My goodness! Where have we been? What have we been doing? It seems like it’s been so long since we talked, I know, I know. I’ve been busy, you’ve been busy, just couldn’t quite connect. But it’s good that we are talking again, finally. So, to bring you up to date, I went climbing last Monday and Tuesday. I found a rock climbing guide who was certified and experienced so that he could teach me how to be safe while on the wall. He was recommended by two separate climbing shops here in town, and he’s been up Aconcagua ten times as a guide, which is pretty impressive for someone who’s only 28.

He picked me up at 8am for the 3 hour drive to Arenales. Arenales We went up the very same valley that Erin and her dad went fly fishing in. We arrived at the refugio, which is just a shack, to be honest. We shooed the cows and horses away from the building and threw all our sleeping bags and food in the shelter. Then he started to pull out gear. The amount and weight of it alone was crazy. I was learning how to do traditional climbing, aka “trad”, he brought a whole slew of anchors to put in different situations. I knew the names and uses of most, but it was good to review and go over everything. Especially since everything was in spanish. You couldn’t just say “quickdraw,” “carabiner,” or “cam.” It was “espres,” “moscaton,” and “fier.” Arenales This translation of everything made for some difficultly, but not really. The most difficult part was the actual setting of the anchors. Imagine hanging on a wall with about 30 extra pounds of gear attached to your belt, looking at a crack in the wall and trying to figure out which type of anchor to use, and then decide which size will fit the best. For me, there was a lot of time and energy wasted trying to do this. But rather safe then sorry, which was the reason I was there.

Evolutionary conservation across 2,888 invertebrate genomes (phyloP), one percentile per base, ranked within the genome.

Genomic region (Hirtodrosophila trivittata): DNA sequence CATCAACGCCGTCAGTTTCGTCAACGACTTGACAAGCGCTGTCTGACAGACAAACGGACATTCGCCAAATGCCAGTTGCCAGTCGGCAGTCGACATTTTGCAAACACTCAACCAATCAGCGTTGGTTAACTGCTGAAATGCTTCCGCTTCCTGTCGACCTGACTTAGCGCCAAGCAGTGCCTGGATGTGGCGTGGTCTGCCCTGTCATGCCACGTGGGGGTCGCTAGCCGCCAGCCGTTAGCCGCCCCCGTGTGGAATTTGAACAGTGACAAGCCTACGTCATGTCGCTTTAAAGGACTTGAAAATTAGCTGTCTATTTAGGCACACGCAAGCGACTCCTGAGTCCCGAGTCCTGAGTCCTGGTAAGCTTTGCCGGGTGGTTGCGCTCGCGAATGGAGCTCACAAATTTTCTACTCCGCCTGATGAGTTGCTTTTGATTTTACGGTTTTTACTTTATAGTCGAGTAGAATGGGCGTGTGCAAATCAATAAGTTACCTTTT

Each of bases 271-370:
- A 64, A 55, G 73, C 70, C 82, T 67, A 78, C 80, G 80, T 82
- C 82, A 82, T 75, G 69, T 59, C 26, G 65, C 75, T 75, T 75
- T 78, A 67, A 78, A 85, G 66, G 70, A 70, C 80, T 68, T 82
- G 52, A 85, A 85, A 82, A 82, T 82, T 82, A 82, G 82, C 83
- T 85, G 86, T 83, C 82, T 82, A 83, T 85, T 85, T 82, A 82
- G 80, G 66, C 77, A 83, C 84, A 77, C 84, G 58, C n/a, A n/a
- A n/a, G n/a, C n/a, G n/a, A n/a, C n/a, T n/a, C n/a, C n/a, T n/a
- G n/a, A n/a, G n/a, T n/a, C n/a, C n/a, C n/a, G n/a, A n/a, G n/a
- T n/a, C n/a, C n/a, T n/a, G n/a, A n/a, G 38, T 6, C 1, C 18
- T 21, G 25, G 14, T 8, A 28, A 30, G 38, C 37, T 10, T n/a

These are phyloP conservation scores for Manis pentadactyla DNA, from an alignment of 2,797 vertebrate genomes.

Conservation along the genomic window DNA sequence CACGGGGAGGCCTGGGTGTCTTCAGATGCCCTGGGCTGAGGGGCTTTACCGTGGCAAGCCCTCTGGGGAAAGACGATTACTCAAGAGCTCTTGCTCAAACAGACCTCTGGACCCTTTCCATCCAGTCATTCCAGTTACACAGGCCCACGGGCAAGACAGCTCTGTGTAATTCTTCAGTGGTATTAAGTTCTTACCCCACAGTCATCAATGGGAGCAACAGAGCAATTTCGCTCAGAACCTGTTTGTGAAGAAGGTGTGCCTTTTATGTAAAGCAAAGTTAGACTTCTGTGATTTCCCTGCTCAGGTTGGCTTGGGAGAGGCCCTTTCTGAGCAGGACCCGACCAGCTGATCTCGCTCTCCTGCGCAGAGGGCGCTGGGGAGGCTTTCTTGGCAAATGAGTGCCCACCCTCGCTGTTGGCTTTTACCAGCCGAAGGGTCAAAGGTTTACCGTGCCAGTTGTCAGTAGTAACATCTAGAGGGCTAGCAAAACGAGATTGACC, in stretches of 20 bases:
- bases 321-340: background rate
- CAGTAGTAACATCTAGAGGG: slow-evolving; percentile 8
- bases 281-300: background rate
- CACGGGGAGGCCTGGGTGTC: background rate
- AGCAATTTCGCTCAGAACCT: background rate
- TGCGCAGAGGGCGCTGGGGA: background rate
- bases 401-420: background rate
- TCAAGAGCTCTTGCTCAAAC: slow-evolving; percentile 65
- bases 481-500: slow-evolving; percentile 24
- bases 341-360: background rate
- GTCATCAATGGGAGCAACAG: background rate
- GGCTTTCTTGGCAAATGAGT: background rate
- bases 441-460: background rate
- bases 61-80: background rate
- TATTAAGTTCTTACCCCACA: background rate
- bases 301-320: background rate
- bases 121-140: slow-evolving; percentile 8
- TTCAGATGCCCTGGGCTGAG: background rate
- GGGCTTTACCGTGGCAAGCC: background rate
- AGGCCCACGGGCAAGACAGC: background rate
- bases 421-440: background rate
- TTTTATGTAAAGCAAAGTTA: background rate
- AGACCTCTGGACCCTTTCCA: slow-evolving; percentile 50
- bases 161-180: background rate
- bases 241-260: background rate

We would then get to the top of the pitch and we would set up a belay station where we would both be at equal height on the wall, hanging from the same anchors. Setting this up safely was another part of the course. Then, we had lunch up on the wall. Kind of hokey, but kind of fun. We spent a lot of time going up, setting up pulley systems to bring up the haul bag, dropping it down, going up, going down, setting anchors, and fun things like that. At the end, we did a 3 pitch route, which was the end goal of the course.